15.2.10 - 15.2.10 10 °C
Upon sitting down in my first class in Istanbul I was overcome with a strong desire to shout obscenities at my professor. Of course I would never do such a thing, but the thought was extremely satisfying. How odd; I am not at all an aggressive person. Nevertheless there I was laughing on the inside as I pictured myself pushing her off her chair and throwing her pencil across the room. You are probably wondering what on earth brought a classy and sophisticated person like myself to the verge of humiliating immaturity. The reasons for my mental temper-tantrum are threefold:
First, it was my birthday, and it sucked. I woke up to a noticeable absence of celebration of any sort. Then the Turkish lesson was hard (it made me feel like I was back in my first days of NPSIA confidently preparing to debate my soon-to-be dear friend Paul who is a freaking genius and made me look like the Sarah Palin of politics). The birthday blues were fast descending and it was not even noon so I decided to take off my Princess Pants and forget that it was my special day. Clearly Turkey had missed the memo and I would not be receiving the royal treatment this year. (On the bright side, if you subscribe to the idea that you are only as old as you feel then I am still at the ripe old age of 4!)
Also, after having spent a blissful 3 weeks in the honeymoon phase with Istanbul I was moving into the second stage of culture shock: the rejection phase. Travel and Health websites warn that the newcomer may begin to feel aggressive and start to complain about the host culture/country. . . . It is important to recognize that these feelings are real and can become serious. This phase is a kind of crisis in the 'disease' of culture shock. It is called the "rejection" phase because it is at this point that the newcomer starts to reject the host country, complaining about and noticing only the bad things that bother them. At this stage the newcomer may either move on to the third stage, seek comfort with a colony of countrymen “Colony Syndrome” or simply go home. I had recently noticed myself more than a little irked by gender differences and crowding in Istanbul. Good thing the Olympics are on in my hometown, otherwise known as The Best Place on Earth. As if I need any more enticement.
Lastly, my sudden urge to bully may also be explained by a frustration-induced delirium. Emilie and I had spent about 4 hours on buses trying to get our student bus pass, but the office was not making the 2010 passes until the following week and had closed 30 minutes prior to our arrival. Perfect. Glad we came. We spent another hour looking for a bus back to campus, wandering along the highway like lost, blond sheep (read lots of honking and slow, gawking drive-by's). When loud trucks rumbled past we would take the opportunity to get our frustration out and yell as loud as we could into the roar of the engine. That game lifted our spirits until I got an email from a school administrator that our evening class was an hour earlier than we had thought. We skipped dinner to make it on time. (Yeah, I missed a meal for school. That is love.) Finally we got to the professor's office and were greeted by the typical Turkish response to someone in a hurry: Where are you from? As if I have time for this right now! It is time to learn! Well no, it was not. No one else had shown up early so we had to wait until more students arrived.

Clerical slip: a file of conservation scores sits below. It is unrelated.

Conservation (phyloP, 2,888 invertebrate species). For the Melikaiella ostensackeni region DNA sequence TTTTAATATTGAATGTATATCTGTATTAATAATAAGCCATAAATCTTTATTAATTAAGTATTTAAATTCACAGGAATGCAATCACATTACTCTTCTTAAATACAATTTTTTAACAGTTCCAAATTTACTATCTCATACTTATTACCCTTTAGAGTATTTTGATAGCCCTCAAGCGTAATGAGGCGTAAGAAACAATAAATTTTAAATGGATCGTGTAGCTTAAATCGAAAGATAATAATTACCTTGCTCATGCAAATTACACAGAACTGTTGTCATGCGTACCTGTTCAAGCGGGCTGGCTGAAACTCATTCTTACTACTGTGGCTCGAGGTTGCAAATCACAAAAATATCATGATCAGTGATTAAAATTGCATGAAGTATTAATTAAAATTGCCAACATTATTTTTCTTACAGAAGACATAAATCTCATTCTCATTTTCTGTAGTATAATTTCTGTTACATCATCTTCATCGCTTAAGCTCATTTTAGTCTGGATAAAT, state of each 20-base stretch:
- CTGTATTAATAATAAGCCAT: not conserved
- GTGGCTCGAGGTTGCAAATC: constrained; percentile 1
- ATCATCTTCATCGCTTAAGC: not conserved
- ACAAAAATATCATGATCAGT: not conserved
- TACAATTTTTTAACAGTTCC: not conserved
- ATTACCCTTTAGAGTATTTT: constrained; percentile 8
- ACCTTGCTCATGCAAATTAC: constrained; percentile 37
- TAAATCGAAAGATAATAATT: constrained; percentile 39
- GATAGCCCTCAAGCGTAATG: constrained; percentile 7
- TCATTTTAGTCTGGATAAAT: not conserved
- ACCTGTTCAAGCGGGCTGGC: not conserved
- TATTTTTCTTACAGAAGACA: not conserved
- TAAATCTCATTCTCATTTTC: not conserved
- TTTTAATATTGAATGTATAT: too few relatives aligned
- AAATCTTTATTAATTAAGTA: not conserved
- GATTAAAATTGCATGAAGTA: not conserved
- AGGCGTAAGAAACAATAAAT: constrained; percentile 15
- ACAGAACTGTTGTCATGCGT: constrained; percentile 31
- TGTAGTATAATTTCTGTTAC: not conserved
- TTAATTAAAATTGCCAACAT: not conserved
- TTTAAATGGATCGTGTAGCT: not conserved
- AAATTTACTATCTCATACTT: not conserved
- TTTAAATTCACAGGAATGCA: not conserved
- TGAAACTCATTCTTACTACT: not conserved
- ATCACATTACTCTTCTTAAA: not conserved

We were tired, hungry, soiled by exhaust and public transit, suffering from cultural fatigue, and extremely frustrated with constant misinformation. With perma-scowls we stormed the cafeteria in a silent fury. The big basket of free bread that normally causes us to break out into song was violently pillaged and thrown aside. Not even our favorite treat, sutlaç (rice pudding) could cheer us up. The little dark rainclouds over our heads were not going anywhere.
As we dragged our broken spirits back to class we tried to make sense of our day. It was not so much a conversation as the two of us spitting out bitter comments about our hardships and praising Canada's beautifully organized society (if I had a penny). We were absolute epitomes of the rejection phase. Still reeling from the dreadful saga of the laptop (http://leillac.travellerspoint.com/1/), I started to generalize about Turkish bureaucracy with a comment about how it is like a wild goose chase where you never actually catch the goose, but Em finished my thought perfectly: Turkey is a wild goose chase where the goose is actually a duck.
Finally the spell was broken and we laughed for the first time in hours. All the silliness that had been building up with no release came tumbling out in a jubilant waterfall of immaturity. We were literally drunk with laughter so that now I cannot remember the strange things we found funny. Suffice to say that is the state of mind I was in as I sat down in my first ever graduate class in Turkey and felt delighted at the thought of dumping my entire water bottle on my professor's head. It was a good birthday after all.